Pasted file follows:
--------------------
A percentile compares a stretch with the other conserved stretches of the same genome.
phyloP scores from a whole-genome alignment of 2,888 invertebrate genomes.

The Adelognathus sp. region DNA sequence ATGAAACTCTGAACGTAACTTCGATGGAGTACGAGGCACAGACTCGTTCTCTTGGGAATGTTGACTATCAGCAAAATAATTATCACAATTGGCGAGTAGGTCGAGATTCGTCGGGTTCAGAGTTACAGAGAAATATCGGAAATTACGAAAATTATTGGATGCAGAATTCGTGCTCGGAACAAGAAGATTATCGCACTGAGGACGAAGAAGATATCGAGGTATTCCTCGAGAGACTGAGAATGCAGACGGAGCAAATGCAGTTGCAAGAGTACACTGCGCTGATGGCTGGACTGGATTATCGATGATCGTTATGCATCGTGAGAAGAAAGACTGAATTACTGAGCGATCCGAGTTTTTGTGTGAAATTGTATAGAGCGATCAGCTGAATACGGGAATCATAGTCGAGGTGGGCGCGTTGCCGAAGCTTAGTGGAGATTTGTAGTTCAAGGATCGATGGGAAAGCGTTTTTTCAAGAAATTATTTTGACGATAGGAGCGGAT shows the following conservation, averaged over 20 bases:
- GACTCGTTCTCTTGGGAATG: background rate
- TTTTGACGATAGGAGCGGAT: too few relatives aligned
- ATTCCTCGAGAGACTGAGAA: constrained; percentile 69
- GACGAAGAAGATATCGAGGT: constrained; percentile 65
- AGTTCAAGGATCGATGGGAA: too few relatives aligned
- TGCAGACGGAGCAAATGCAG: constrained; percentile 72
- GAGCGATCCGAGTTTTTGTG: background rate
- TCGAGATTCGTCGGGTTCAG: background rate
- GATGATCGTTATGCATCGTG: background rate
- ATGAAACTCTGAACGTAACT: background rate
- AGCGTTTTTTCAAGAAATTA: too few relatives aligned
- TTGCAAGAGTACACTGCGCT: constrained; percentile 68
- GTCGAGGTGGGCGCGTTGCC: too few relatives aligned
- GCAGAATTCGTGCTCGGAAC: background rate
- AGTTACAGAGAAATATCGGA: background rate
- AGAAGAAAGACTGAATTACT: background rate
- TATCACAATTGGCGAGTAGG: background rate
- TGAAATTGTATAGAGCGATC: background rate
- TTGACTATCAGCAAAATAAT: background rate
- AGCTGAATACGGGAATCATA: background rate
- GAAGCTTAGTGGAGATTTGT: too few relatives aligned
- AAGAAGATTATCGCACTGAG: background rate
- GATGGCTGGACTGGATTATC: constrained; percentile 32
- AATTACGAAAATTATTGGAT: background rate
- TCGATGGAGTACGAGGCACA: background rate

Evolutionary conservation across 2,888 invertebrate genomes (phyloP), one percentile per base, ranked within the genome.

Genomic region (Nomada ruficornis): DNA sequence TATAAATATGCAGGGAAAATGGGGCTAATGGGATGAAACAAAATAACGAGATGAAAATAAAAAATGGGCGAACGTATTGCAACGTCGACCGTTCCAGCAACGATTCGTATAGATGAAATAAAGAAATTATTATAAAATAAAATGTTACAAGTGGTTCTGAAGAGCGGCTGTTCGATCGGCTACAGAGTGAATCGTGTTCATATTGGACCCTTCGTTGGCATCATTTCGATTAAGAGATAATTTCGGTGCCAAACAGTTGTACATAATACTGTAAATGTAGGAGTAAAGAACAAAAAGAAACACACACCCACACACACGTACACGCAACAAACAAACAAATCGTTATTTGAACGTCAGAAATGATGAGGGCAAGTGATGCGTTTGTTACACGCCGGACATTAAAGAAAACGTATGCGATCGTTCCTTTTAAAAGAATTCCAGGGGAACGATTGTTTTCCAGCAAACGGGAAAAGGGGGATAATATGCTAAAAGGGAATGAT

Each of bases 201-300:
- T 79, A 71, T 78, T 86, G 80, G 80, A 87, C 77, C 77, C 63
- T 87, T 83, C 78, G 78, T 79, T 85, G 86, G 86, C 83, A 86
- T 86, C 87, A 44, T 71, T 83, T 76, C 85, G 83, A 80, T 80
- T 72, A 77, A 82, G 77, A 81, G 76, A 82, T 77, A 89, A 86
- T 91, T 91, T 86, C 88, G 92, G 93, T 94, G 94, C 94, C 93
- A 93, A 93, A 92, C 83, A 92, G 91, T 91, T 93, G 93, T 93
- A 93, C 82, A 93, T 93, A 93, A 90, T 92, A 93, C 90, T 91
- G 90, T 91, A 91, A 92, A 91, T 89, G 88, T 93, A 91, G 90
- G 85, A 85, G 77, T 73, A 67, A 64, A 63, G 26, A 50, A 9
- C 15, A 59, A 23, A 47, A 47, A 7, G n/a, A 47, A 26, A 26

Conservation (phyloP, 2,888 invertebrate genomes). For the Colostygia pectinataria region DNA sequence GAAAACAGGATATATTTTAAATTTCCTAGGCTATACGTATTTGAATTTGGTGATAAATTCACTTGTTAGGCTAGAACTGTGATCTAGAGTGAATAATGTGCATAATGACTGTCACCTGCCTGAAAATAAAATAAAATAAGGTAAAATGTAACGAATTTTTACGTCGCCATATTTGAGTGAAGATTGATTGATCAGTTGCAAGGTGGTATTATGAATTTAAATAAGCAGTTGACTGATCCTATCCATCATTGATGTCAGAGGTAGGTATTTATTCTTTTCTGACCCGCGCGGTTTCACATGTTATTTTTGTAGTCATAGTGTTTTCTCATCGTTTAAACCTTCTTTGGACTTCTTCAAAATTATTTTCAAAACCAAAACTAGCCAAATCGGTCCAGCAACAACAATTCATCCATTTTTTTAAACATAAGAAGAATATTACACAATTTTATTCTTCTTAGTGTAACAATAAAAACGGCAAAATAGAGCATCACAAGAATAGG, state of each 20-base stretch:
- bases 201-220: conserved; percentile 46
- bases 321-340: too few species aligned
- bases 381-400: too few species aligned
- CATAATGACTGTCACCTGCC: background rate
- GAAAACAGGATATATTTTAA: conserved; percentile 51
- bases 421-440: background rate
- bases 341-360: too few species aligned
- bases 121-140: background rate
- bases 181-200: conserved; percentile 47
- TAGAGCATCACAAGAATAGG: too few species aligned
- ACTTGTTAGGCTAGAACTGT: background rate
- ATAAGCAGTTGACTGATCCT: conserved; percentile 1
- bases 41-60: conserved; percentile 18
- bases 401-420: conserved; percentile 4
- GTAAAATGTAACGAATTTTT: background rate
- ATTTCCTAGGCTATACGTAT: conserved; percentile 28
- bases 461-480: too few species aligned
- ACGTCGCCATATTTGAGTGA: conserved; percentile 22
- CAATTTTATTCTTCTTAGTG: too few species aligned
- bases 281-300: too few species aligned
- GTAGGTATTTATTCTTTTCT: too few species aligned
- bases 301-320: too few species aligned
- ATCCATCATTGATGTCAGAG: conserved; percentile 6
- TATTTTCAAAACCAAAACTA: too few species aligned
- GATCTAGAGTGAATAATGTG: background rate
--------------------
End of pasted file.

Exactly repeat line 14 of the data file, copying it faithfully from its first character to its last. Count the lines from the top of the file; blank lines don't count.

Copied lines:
- AGCGTTTTTTCAAGAAATTA: too few relatives aligned